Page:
Why You Should Reassess Your Firearms Training Priorities

I chose to stay away from the tired tropes when this topic comes up but they certainly bare repeating. If your planning is good, your routes solid and practiced and your team sharp, a firearm will likely be the very last item you’ll need. If you ever have to clear kydex in view of the client, you’re most likely already too late and you’re playing catchup.

The incidences of practitioners saving clients with guns is so rare I’d call it statistically insignificant. Prioritize your work training based on what you’ll likely need the most but remember, if you carry you’d better be confident in your knowledge of the law, your personal skill and that of your team. Hell, the Secret Service didn’t even need to shoot Hinckley to stop his behavior and extricate the principal.”

William Castellano, 36T Concepts

7 Day Executive Protection Training Program
Protective Fundamentals, Medical Response, Defensive/Evasive Driving
Hotel, most meals & all materials are included.

Collective Thoughts on Hard Skills

“Joe asked me to give some of my thoughts on hard skills.  As Joe Autera of VDI says ‘your experiences and needs may differ.’ But here are my thoughts and experiences.  Regarding empty hand skills my background contains about 12 plus years of training in traditional martial arts to include a high rank in at least one.  For security applications I believe that the application of force needs to be quick, decisive, and with the ability to be measured to the situation.  My go to training for the past three years has been combatives training with Kelly McCann of Kembativz Brand.  In the stress of the moment responses need to be quick and uncomplicated.  Also they need to blend from unarmed to armed, defenses, disarms, and attacks.  The old saying of “tools in the toolbox” has become a catchphrase for many things tactical.  I believe that less is more and simple is better than complicated.  When something breaks loose I don’t want to be figuring out which wrench to use.


When talking about firearms training I believe that we need to practice as we work.  I see many guys training at courses geared up like they are going into a combat zone.  My go to for firearms training for the past ten years has been Max Joseph of Direct Action Group (DAG – formerly Tactical Firearms Training Team).  Max’s philosophy is to instill the warrior spirt into his students while providing the highest level of training in a safe and effective manner.    If you are going to work overseas in a high threat environment then by all means train in gear appropriate to your mission, but if you are doing security or executive protection work in CONUS you are generally going to be low profile or uniformed.  If the SOP for your detail is concealed carry than train that way with the gear you will use.  If you are uniformed and wear a duty belt use that.  Because when the day comes to act that is how you will be set up, not in some tacticool fantasy setup.  My belief is that gear should be simple, reliable and proven.  Where does this get tested, out on the range and training field.  My standard belt setup is a holster, double magazine pouches, radio, flashlight holder, IPAK supported on a quality belt.  Anything else goes into a go bag.  Personally I like Glocks with the model 19 being my go to, as Aaron Mauldin of ZERT recently said on a video blog you can most always find holster, parts, magazines, and anything else you may need for a Glock in just about any location.  If I carry a second gun it is usually a S&W 442 (yes a revolver).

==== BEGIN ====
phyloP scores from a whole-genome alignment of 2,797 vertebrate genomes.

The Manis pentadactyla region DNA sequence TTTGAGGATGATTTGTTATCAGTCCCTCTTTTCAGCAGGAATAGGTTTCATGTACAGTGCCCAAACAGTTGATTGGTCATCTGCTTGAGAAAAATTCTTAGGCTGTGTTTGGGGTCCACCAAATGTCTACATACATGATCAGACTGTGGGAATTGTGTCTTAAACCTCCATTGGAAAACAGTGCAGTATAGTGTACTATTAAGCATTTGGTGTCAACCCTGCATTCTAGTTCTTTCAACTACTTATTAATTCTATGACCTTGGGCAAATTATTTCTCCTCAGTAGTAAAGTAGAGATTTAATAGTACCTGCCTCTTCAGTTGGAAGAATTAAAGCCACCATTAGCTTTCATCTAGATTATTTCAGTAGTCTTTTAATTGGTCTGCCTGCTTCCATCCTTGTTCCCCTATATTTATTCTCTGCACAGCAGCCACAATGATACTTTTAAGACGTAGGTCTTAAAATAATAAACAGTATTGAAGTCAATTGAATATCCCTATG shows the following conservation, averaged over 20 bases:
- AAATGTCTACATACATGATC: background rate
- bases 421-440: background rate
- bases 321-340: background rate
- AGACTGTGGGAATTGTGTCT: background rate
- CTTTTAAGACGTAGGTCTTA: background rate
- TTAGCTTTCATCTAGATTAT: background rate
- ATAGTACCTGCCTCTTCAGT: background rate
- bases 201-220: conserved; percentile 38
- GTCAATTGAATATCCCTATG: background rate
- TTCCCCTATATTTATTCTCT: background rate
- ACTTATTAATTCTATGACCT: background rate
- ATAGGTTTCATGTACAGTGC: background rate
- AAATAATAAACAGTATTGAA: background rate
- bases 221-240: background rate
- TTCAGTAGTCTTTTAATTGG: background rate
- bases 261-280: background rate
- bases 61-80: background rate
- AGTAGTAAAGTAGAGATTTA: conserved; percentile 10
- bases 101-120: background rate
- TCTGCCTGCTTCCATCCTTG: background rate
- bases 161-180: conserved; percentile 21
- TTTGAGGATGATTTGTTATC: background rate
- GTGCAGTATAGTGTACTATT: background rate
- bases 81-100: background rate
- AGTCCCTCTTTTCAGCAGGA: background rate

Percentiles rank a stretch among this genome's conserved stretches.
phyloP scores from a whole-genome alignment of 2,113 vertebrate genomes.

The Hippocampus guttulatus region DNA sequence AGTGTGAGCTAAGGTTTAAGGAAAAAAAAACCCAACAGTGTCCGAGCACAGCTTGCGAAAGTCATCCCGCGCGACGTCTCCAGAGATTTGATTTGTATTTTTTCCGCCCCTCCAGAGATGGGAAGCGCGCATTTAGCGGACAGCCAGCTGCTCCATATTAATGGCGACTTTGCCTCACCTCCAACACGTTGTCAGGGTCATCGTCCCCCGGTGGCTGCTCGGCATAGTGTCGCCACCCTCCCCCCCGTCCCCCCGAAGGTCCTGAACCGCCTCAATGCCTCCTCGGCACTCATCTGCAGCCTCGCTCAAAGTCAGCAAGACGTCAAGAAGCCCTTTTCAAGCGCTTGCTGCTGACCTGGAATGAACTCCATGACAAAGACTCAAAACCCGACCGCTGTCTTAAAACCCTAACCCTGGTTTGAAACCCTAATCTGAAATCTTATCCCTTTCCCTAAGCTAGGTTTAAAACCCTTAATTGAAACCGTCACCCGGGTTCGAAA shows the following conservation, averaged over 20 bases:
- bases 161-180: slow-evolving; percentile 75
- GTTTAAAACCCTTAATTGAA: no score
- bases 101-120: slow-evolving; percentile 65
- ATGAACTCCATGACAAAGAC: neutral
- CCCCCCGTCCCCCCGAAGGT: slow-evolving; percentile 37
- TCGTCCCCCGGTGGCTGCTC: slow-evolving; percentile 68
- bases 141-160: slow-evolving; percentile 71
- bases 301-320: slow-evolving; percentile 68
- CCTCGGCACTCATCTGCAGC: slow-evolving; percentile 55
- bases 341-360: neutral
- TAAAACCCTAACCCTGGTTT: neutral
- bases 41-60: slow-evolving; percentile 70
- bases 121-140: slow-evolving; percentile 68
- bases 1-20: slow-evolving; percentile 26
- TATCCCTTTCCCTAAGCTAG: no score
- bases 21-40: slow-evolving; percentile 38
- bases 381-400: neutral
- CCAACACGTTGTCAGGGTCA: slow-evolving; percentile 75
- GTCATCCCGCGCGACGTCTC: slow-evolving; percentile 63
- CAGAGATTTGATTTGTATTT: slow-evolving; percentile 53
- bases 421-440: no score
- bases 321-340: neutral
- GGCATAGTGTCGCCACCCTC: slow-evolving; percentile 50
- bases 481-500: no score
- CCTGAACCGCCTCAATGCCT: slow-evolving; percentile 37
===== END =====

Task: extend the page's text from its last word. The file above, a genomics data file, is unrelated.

So train as you’ll fight keep it simple with reliable and proves gear and training.  As many have said before you do not rise to the occasion in combat, you sink to the level of your training.”


Empty Handed Skills

“Confrontations are unpredictable. In my past street experiences, I thought it was going a certain way to my advantage and then there was an unexpected or unknown threat. Most of my training in traditional martial arts didn’t prepare me for modern combative situations. Instead the focus was more on etiquette and rules useless in street warfare. After being confronted by multiple attackers and severely outnumbered I decided to seek out a tactical defensive system with the kind of training that puts me under stress of real-life situations.  After 19 years as a student then instructor in Krav Maga, I was put under years of grueling drills and reality based training continuously pushed passed fatigue while adapting to ever-changing scenarios.

Now that I am currently in the security industry (at times, close protection details), my relevant reality based training prepares me for emotional and physical response to danger, recognize threats, go from low ready to action without hesitation, and being  mindful of appropriate use of force.

Fatigue is probably not uncommon for a 12hr static post.  Lack of rest previous to post, limited access to nutrition and stress. Reaction time could be compromised.  Delayed relief from next shift could possibly cause low blood sugar and dehydration and as a result, compromise on response time. MMA/Krav Maga pushes students pass their limits. These hard skills can prepare the security professional through physical training and endurance which could help the security practitioner overcome those obstacles.


In the most recent years of my training in Krav Maga (Israeli combat system), I have dedicated more time in third party protection/hostage. I feel if relevance doesn’t play a key role then it’s pretty much a waste of my time. I was so dedicated that on a training op with my partner @25 LEO’s rolled up on us  guns pointed while we were debriefing  after a carjacking drill.  I knew the risk but determined to acquire hard skill sets that could be useful if/when the threat presents itself to a client or myself.

In my personal experiences with potential violent confrontations on the job, I’ve always preferred to talk it out or find a way to deescalate an already escalated situation.  Of course the priority is our client and in some cases, confrontations can’t be avoided.  Being informed of Use of Force laws would be appropriate. It is better to have the hard skills than not.  Especially if you find yourself on an unarmed protection detail where you may have to rely on hard skills without access to your firearm.”

Aldrich Mamora, Kravcore Defense Academy

 Protective Security Group